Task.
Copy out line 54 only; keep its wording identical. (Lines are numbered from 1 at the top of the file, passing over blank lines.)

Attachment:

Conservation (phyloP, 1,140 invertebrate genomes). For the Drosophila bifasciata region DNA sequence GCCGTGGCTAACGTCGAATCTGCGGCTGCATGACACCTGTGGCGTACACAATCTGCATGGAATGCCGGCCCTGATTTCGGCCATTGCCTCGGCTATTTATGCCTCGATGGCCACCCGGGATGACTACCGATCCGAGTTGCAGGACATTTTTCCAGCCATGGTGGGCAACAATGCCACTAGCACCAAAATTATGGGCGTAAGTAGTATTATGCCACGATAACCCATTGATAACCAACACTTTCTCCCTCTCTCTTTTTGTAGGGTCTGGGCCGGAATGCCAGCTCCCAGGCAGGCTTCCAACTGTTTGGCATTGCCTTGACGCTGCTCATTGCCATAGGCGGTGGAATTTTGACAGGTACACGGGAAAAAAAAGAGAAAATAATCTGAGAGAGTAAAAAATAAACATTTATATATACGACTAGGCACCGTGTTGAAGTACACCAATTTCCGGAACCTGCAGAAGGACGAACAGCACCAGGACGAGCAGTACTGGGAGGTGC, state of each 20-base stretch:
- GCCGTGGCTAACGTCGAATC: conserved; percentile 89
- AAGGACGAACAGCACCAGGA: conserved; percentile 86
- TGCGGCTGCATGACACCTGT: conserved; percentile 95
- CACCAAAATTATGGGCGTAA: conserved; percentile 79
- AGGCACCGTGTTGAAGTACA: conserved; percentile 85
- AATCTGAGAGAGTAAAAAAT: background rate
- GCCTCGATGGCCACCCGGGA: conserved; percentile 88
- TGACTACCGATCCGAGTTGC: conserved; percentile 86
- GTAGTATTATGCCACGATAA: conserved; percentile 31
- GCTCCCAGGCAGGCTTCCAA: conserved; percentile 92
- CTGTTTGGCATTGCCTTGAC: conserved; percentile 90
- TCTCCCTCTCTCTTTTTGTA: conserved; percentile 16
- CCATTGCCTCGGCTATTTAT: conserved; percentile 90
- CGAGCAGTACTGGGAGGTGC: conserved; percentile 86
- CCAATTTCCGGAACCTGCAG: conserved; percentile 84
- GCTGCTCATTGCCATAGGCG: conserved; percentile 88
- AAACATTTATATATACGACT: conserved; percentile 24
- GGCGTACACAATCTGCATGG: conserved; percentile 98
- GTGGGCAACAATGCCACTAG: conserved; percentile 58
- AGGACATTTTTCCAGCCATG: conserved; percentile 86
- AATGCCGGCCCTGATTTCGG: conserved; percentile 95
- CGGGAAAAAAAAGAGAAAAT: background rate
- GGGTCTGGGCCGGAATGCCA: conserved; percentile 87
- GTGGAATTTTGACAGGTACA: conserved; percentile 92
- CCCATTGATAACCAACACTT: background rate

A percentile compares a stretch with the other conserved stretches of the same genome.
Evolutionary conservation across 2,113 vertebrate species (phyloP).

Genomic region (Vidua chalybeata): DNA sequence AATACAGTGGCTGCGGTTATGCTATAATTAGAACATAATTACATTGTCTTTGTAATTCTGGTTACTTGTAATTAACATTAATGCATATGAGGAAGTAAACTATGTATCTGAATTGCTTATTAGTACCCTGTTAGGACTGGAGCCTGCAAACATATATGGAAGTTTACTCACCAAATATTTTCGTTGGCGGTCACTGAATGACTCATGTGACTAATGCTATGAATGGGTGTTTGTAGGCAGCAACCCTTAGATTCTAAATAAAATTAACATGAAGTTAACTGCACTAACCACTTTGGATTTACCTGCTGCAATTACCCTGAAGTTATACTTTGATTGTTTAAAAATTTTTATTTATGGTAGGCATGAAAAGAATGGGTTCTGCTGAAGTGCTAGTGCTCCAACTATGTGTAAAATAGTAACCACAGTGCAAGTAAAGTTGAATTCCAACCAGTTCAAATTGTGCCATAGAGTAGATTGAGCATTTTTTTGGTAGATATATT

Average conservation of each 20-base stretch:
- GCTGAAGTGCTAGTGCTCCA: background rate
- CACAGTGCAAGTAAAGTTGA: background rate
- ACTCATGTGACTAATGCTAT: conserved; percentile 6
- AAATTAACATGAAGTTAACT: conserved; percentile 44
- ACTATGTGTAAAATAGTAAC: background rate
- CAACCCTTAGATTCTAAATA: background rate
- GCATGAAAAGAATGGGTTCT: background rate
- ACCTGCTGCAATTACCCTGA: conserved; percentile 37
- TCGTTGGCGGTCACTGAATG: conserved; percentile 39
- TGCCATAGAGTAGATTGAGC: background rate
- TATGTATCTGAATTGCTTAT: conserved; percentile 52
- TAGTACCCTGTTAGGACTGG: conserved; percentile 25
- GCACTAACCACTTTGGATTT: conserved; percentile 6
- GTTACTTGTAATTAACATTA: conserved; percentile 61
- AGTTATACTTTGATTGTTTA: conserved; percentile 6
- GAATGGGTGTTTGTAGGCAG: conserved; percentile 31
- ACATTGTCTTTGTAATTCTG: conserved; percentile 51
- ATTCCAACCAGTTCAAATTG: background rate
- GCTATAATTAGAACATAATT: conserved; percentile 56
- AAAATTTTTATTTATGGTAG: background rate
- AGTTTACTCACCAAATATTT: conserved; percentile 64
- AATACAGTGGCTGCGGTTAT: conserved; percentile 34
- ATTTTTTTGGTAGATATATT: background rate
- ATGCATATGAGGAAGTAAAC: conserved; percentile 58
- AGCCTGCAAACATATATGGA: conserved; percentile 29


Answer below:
- ATGCATATGAGGAAGTAAAC: conserved; percentile 58